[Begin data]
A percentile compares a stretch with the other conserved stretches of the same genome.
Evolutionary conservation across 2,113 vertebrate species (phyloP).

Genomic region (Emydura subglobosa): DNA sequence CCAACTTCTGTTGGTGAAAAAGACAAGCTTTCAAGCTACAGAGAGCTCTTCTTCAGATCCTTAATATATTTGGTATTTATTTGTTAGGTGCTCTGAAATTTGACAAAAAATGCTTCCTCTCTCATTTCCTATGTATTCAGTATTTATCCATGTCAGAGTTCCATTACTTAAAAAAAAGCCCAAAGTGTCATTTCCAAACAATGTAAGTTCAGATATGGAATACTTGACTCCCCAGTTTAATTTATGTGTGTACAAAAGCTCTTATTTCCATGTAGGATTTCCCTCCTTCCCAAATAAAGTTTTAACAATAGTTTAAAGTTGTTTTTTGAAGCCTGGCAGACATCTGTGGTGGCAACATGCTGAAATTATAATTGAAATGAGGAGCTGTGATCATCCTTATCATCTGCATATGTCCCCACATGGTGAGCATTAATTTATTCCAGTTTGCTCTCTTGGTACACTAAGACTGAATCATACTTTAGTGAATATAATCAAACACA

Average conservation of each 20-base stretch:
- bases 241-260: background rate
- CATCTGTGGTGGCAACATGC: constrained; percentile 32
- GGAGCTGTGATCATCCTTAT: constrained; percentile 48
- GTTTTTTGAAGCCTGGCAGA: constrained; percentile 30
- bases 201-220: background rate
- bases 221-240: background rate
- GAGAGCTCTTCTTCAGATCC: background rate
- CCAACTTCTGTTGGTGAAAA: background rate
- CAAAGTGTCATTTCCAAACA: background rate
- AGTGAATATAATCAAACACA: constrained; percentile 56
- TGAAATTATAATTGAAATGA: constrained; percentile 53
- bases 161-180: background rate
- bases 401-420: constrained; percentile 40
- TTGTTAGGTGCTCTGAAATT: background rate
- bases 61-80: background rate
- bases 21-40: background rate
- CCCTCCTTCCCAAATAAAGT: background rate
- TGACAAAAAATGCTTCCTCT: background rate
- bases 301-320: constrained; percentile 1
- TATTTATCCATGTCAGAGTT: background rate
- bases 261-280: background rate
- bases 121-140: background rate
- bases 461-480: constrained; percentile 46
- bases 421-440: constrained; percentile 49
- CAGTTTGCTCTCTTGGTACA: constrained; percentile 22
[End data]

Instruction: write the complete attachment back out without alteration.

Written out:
A percentile compares a stretch with the other conserved stretches of the same genome.
Evolutionary conservation across 2,113 vertebrate species (phyloP).

Genomic region (Emydura subglobosa): DNA sequence CCAACTTCTGTTGGTGAAAAAGACAAGCTTTCAAGCTACAGAGAGCTCTTCTTCAGATCCTTAATATATTTGGTATTTATTTGTTAGGTGCTCTGAAATTTGACAAAAAATGCTTCCTCTCTCATTTCCTATGTATTCAGTATTTATCCATGTCAGAGTTCCATTACTTAAAAAAAAGCCCAAAGTGTCATTTCCAAACAATGTAAGTTCAGATATGGAATACTTGACTCCCCAGTTTAATTTATGTGTGTACAAAAGCTCTTATTTCCATGTAGGATTTCCCTCCTTCCCAAATAAAGTTTTAACAATAGTTTAAAGTTGTTTTTTGAAGCCTGGCAGACATCTGTGGTGGCAACATGCTGAAATTATAATTGAAATGAGGAGCTGTGATCATCCTTATCATCTGCATATGTCCCCACATGGTGAGCATTAATTTATTCCAGTTTGCTCTCTTGGTACACTAAGACTGAATCATACTTTAGTGAATATAATCAAACACA

Average conservation of each 20-base stretch:
- bases 241-260: background rate
- CATCTGTGGTGGCAACATGC: constrained; percentile 32
- GGAGCTGTGATCATCCTTAT: constrained; percentile 48
- GTTTTTTGAAGCCTGGCAGA: constrained; percentile 30
- bases 201-220: background rate
- bases 221-240: background rate
- GAGAGCTCTTCTTCAGATCC: background rate
- CCAACTTCTGTTGGTGAAAA: background rate
- CAAAGTGTCATTTCCAAACA: background rate
- AGTGAATATAATCAAACACA: constrained; percentile 56
- TGAAATTATAATTGAAATGA: constrained; percentile 53
- bases 161-180: background rate
- bases 401-420: constrained; percentile 40
- TTGTTAGGTGCTCTGAAATT: background rate
- bases 61-80: background rate
- bases 21-40: background rate
- CCCTCCTTCCCAAATAAAGT: background rate
- TGACAAAAAATGCTTCCTCT: background rate
- bases 301-320: constrained; percentile 1
- TATTTATCCATGTCAGAGTT: background rate
- bases 261-280: background rate
- bases 121-140: background rate
- bases 461-480: constrained; percentile 46
- bases 421-440: constrained; percentile 49
- CAGTTTGCTCTCTTGGTACA: constrained; percentile 22